Benzodiazepine Addiction Treatment
Benzodiazepines a.k.a. “benzos” are among the most common that doctors tend to prescribe. They are classified as sedative-hypnotic medications, which is a drug that, as its primary pharmacological effects, reduces anxiety and induces sleep. Not all sedative hypnotics are benzodiazepines but benzodiazepines do make up the majority of sedative hypnotics. Benzodiazepines possess hypnotic, sedative, anti-anxiety, anticonvulsant, and muscle relaxing properties. They include such medications as alprazolam, clonazepam, diazepam, and lorazepam. Benzodiazepine addiction treatment often begins with help from a benzo detox center, where you can manage uncomfortable and often dangerous withdrawal symptoms.
Benzodiazepine Side Effects
The most frequent side effects of benzodiazepines are extensions of the drug’s effect, i.e. light-headedness or drowsiness. Significant benzodiazepine side effects without a link to pharmacological activity can include hostility, aggressiveness, amnesia, insomnia, and depression. Furthermore, certain subsets of the population tend to abuse benzodiazepines and that can lead to physical dependence and addiction.
The following adverse events have been reported in association with the use of alprazolam: seizures, hallucinations, depersonalization, taste alterations, double vision, elevated bilirubin, elevated hepatic enzymes, and jaundice.
The fact is that no drug is 100% safe. Benzodiazepines are particularly problematic, especially in relation to dependence and addiction, but are potentially harmful to fetus development when administered to pregnant women.
If a person takes benzodiazepines too often, they may develop side effects which resemble the reason they started taking the medication in the first place. Benzodiazepine users may become incapable of dealing with life or getting to sleep without benzodiazepine medication. In this way, benzodiazepines cause anxiety and insomnia.
Physiological dependence on benzodiazepines means an individual is susceptible to withdrawal symptoms whenever benzodiazepine consumption ends. It typically takes a significant length of time of daily use to become physically dependent on benzodiazepines. Dependence typically occurs following prolonged treatment with therapeutic doses. It is unknown to what extent the risk of physiological dependence is dependent upon a minimum duration of exposure or dosage of these drugs. However, dependence on alcohol or other sedatives may increase the risk of benzodiazepine dependence.
Withdrawal is a set of recognizable signs that occur shortly after abrupt cessation or rapid tapering from benzodiazepines for any person physically dependent to benzodiazepines. Benzodiazepine withdrawal is characterized by sleep disturbance, irritability, increased tension and anxiety, panic attacks, hand tremors, sweating, difficulty in concentration, dry retching and nausea, weight loss, palpitations, headache, muscular pain and stiffness, and a host of perceptual changes.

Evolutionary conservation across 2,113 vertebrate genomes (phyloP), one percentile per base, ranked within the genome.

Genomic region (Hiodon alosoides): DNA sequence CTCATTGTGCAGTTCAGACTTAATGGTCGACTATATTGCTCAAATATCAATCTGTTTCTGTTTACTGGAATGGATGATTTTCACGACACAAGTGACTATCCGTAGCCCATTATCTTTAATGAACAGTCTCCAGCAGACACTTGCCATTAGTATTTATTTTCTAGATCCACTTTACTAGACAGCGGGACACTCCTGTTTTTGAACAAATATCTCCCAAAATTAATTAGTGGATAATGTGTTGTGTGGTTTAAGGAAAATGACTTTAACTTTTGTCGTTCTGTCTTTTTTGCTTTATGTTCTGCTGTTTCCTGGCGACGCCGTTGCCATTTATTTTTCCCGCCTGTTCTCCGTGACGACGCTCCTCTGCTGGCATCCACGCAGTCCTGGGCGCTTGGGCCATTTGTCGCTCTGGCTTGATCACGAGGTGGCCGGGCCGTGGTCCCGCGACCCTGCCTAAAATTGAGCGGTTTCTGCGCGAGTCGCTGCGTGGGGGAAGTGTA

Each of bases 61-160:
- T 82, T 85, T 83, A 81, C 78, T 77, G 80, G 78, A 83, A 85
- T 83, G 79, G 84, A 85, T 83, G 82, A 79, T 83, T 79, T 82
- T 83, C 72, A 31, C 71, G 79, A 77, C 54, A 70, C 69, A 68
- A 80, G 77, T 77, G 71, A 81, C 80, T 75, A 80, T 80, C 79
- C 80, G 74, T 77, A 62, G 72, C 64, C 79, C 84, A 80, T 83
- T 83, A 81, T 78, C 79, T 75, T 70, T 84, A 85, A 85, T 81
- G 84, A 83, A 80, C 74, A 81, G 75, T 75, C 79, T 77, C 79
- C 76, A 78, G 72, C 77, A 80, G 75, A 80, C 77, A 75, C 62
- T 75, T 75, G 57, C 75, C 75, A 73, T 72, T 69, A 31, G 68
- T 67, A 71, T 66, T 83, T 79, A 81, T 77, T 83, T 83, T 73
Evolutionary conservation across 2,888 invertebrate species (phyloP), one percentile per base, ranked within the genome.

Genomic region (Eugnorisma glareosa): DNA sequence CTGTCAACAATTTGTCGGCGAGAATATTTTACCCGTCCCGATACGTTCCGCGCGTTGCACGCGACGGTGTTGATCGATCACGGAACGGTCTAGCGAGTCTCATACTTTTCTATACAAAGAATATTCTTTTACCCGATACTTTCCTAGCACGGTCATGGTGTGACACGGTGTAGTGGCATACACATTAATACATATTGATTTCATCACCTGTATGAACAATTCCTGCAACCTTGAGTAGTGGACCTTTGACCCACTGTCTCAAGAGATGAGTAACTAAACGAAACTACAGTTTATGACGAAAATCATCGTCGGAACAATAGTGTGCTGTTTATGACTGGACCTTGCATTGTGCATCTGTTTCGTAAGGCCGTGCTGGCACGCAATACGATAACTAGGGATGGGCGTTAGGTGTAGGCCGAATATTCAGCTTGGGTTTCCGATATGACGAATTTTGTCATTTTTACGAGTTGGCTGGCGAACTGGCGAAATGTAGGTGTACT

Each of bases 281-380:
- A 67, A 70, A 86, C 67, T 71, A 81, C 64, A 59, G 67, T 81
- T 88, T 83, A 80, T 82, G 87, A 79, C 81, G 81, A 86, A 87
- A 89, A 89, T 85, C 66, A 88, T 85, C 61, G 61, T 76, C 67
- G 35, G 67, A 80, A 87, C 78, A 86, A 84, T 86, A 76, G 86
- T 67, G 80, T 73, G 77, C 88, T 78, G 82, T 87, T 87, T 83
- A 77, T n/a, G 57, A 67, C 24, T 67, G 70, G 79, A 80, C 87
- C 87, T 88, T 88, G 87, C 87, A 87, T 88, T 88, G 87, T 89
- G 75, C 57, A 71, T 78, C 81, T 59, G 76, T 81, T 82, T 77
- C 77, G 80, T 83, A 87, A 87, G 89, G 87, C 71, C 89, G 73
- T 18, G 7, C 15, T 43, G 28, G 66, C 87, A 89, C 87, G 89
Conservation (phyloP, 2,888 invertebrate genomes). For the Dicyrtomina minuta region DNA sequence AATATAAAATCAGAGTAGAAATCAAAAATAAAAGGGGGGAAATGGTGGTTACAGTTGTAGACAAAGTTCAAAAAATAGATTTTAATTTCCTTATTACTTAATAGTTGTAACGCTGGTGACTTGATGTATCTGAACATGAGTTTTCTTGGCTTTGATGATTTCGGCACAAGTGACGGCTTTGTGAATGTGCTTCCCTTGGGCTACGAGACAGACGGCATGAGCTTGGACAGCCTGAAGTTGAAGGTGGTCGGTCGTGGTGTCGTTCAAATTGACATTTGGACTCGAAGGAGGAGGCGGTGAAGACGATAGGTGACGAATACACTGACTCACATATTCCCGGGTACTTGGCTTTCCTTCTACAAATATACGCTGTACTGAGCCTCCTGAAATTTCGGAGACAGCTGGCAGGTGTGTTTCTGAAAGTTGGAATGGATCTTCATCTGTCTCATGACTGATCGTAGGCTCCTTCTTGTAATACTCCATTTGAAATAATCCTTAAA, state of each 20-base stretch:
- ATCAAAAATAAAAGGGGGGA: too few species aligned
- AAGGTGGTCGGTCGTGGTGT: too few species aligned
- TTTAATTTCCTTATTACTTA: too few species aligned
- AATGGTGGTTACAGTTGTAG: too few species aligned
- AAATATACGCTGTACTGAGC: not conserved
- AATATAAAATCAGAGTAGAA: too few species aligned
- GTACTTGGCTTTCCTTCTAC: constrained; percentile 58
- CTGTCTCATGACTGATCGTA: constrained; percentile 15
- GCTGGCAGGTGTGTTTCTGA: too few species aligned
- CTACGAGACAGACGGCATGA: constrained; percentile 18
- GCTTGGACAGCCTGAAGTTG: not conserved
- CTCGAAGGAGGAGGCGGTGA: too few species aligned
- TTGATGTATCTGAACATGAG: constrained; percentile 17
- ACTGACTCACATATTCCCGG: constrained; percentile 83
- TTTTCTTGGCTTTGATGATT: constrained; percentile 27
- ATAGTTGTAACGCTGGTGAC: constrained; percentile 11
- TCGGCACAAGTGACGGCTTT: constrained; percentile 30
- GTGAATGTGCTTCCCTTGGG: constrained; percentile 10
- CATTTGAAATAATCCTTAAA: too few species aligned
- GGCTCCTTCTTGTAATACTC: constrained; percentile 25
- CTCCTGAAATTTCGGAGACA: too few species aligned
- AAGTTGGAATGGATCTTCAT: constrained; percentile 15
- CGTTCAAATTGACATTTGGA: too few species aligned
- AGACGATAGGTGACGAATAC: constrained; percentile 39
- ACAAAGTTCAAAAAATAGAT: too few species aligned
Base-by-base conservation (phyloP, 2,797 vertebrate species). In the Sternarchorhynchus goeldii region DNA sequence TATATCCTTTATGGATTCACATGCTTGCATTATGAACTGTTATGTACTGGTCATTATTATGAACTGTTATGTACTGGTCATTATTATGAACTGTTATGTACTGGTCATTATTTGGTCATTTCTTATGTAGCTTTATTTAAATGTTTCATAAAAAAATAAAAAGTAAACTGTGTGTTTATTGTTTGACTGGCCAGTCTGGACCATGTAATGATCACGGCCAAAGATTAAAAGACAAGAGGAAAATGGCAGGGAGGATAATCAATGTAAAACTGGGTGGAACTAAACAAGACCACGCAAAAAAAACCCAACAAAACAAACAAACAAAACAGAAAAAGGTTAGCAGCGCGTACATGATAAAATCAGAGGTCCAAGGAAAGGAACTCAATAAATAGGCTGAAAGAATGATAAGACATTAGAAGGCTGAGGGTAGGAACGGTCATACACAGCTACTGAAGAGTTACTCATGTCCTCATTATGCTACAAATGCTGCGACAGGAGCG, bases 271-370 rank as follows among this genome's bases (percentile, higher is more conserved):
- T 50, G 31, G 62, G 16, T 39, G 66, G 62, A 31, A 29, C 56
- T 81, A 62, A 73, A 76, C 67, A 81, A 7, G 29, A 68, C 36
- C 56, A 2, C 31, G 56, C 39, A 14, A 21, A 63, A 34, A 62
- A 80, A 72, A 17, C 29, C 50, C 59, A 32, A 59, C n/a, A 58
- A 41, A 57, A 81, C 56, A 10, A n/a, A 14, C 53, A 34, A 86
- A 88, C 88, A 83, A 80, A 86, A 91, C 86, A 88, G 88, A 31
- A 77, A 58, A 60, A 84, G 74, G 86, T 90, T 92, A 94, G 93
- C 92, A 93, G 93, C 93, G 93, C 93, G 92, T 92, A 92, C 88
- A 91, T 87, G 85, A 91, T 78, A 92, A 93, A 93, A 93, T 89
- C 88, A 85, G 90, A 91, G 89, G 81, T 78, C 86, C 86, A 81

The medical event voluntary reporting system shows that withdrawal seizures have been reported in association with the discontinuation of XANAX.
The risk of developing significant withdrawal symptoms is related to dosage and duration of treatment. Potential withdrawal symptoms include:
- Severe anxiety
- Dysphoria (unease)
- Muscle pain
- Perceptual changes (hallucinations)
Benzodiazepine withdrawal symptoms are typically more severe when detoxing from higher doses. Benzodiazepine withdrawal can be very severe and that is why the most important benzodiazepine detox tool is a detox doctor. The reality is that benzodiazepine detox comes with serious health risks including seizure, stroke, and death.
Withdrawal from normal dosage benzodiazepine treatment can result in a number of symptomatic patterns. The most common is a short-lived “rebound” of anxiety and insomnia, coming on within 1-4 days of discontinuation, depending on the half-life of the particular drug. The second pattern is the full-blown withdrawal syndrome, usually lasting 10-14 days; finally, a third pattern may represent the return of anxiety symptoms which then persist until some treatment is reinstituted.
Sedative-Hypnotic Withdrawal Syndrome
Sedative-hypnotic withdrawal syndrome is a distressful condition that occurs from the cessation of sedative-hypnotic drugs such as benzodiazepines for any person physically dependent to sedative-hypnotics.
The syndrome comes with sleep disturbance, irritability, an increase in tension and anxiety, panic attacks, hand tremor, sweating, difficulty in concentration, dry retching and nausea, some weight loss, palpitations, headache, muscular pain and stiffness, and a host of perceptual changes.
Benzodiazepine Addiction Treatment
There is no one size fits all type of treatment for benzodiazepine addiction. At LA Detox, we create an individualized addiction treatment program to help you through the first steps in the recovery process. The reason why benzo detox is the first step is that benzodiazepine withdrawal is potentially harmful and can include seizures, strokes, and death.
When choosing a treatment program for benzodiazepine addiction make certain they have a history of treating benzodiazepine withdrawals. Nothing is more certain to disrupt the recovery process than a bad detox. After detox, you can begin an inpatient addiction treatment program or intensive outpatient program (IOP) that provides full support through early recovery.
Learning how to get off benzodiazepines is not something you can just read in a book. It requires the skill of a knowledgeable physician, qualified counselors, and a detoxification center that knows how to make the recovery process safe, effective, and comfortable. Contact LA Detox today at (866) 932-8563 for the help you need through Benzodiazepine addiction treatment.